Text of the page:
Just as Whitman had wanted to sing all of America into existence with his “Song of Myself,” it seems Holopainen did that very thing for many of Nightwish’s legion of fans who resonated with the people and powerful thoughts of the poem: “Stop saying I know how you feel. How could anyone know how another feels?” it asks. They felt understood, acknowledged, and wanting to celebrate themselves. While he finds that knowledge comforting, Holopainen stresses the impact his songs have on Nightwish fans is not premeditated. “We never intentionally want to influence with our music. I’ve just found that when you do music for the most selfish reasons it becomes so honest that it gets through to people in the best possible way. So whenever I write music and lyrics, I just do it for myself. I don’t think ‘OK, I need to write a song that maybe somebody somewhere will get something out of and it will save his or her life’ – it’s all in here,” he says, pointing to his temple, “there’s such a mess inside this head.”
“The Crow, the Owl and the Dove” is another song on Imaginaerum that is influenced by an American transcendental literary masterpiece, Walden by Henry David Thoreau. Holopainen wrote the lyrics in response to the quote “Rather than love, than money, than fame, give me truth” from the book, an autobiographical account by Thoreau of the two years he spent living in the woods in a tiny cabin. Walden celebrates solitude, living a simple and unmaterialistic life, and promotes a return to nature. While Thoreau’s philosophy may be celebrated more in theory than in practice, Holopainen believes it is not that difficult to take on board. “Simplify, simplify, simplify,” he says, “that’s the best lesson in Walden and that’s what I’m trying to do. It’s something that really caught my interest in that book: the idea of downshifting and simplifying, ‘cause life is such a beautiful and simple thing and it is us human beings that make it so complicated.”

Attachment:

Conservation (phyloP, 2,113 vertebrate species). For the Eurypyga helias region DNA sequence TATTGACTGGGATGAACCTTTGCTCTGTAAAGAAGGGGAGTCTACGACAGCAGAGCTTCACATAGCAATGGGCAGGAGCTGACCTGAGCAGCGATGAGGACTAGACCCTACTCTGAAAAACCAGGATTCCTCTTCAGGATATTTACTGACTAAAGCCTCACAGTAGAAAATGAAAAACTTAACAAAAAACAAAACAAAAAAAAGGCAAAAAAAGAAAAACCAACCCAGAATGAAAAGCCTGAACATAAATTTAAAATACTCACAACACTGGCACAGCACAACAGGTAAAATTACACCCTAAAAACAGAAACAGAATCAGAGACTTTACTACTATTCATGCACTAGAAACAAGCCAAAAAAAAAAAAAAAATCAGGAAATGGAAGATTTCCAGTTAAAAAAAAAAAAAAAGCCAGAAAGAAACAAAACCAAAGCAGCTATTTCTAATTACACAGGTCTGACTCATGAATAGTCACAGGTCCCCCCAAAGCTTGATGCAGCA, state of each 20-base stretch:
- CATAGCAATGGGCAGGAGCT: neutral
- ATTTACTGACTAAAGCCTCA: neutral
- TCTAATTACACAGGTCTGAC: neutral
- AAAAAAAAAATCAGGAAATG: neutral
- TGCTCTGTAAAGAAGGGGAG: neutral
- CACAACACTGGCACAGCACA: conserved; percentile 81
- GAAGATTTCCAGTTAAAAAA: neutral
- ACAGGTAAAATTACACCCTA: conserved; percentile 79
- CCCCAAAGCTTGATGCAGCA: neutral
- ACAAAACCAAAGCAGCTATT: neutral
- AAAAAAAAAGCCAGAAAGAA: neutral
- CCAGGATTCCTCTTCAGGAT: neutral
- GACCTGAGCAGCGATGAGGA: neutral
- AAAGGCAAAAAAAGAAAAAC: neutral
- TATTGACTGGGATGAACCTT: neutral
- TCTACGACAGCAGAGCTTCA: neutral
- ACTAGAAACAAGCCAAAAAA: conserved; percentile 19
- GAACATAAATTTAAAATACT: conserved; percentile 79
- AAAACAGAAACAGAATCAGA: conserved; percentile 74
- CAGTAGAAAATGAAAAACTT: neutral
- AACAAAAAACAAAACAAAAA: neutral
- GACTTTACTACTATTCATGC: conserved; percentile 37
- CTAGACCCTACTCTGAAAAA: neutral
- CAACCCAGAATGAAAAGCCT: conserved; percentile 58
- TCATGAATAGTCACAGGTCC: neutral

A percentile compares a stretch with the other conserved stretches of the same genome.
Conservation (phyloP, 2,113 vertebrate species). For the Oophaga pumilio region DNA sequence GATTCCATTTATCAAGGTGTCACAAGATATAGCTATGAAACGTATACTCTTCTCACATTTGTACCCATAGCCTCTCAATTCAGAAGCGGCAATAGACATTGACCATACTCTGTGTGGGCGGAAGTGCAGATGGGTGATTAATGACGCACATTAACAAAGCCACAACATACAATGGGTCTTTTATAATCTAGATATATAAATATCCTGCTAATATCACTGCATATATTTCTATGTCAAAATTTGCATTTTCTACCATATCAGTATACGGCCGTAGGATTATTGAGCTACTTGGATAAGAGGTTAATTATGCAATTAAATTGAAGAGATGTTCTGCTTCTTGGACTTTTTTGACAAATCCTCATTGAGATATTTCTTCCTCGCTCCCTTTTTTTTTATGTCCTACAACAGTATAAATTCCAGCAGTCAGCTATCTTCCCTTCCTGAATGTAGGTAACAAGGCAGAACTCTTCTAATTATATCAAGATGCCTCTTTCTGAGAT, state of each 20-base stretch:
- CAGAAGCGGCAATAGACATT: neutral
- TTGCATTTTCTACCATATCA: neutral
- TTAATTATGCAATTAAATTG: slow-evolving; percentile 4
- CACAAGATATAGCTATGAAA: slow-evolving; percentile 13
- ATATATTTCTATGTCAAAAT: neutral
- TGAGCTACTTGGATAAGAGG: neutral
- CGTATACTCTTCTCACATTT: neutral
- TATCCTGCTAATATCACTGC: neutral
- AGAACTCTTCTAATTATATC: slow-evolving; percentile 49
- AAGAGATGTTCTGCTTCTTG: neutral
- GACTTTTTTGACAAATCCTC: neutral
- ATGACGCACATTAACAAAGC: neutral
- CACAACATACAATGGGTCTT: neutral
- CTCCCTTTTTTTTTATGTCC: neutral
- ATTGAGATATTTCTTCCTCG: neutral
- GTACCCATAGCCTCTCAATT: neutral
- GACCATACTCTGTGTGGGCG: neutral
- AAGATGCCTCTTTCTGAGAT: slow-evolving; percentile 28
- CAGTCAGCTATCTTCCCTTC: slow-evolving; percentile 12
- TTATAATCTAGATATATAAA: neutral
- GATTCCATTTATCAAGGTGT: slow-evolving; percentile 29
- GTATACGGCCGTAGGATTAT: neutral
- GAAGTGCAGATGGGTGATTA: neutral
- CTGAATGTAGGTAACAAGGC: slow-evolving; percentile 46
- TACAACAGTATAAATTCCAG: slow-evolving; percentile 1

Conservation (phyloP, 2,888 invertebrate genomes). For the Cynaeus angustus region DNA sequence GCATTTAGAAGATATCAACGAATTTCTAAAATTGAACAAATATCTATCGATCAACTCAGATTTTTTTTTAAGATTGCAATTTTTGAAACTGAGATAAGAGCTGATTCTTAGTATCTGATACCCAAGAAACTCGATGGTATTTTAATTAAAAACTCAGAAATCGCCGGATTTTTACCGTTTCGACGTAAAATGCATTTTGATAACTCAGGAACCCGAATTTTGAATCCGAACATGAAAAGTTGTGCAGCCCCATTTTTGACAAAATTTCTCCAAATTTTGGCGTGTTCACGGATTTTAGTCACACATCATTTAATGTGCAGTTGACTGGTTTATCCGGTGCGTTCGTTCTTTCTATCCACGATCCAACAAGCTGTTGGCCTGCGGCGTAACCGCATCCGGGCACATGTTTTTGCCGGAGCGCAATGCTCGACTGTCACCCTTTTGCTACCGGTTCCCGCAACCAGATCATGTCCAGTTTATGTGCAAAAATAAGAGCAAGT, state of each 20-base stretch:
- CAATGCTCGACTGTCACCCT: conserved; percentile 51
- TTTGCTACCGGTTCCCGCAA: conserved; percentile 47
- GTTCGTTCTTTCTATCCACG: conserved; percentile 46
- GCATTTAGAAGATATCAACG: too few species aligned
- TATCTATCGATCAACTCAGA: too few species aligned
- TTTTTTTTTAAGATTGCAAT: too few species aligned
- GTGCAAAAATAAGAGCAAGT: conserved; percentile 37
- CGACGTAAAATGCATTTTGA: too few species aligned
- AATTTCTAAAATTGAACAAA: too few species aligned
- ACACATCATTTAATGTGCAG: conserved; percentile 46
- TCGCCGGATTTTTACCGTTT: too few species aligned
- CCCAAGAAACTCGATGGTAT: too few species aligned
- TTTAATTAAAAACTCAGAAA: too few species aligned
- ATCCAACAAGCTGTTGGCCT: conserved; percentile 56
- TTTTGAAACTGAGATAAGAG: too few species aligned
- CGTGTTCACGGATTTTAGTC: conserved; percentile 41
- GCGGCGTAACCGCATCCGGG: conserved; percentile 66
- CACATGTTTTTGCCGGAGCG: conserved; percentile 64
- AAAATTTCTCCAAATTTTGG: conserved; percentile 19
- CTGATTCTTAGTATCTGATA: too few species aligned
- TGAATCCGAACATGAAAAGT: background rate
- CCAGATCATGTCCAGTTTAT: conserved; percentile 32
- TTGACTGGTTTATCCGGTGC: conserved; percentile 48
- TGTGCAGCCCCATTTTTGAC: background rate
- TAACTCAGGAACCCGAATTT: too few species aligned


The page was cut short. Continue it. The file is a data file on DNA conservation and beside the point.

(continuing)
Like a modern-day Thoreau, Holopainen relishes solitude and being in the wilderness. His home is in Kitee in Finland's east, nestled amongst pristine forests and right beside a lake. It is where he has completed each of Nightwish's seven records, away from the clutter, noise and demands of the world, while living a simple life where he grows his own vegetables and takes long hikes in the woods.
“There’s not a place on the planet that I feel more whole than when I’m hiking in the wilderness,” he says, “where you don’t see other people, buildings, or anything like that. That is the ultimate feeling of belonging somewhere.”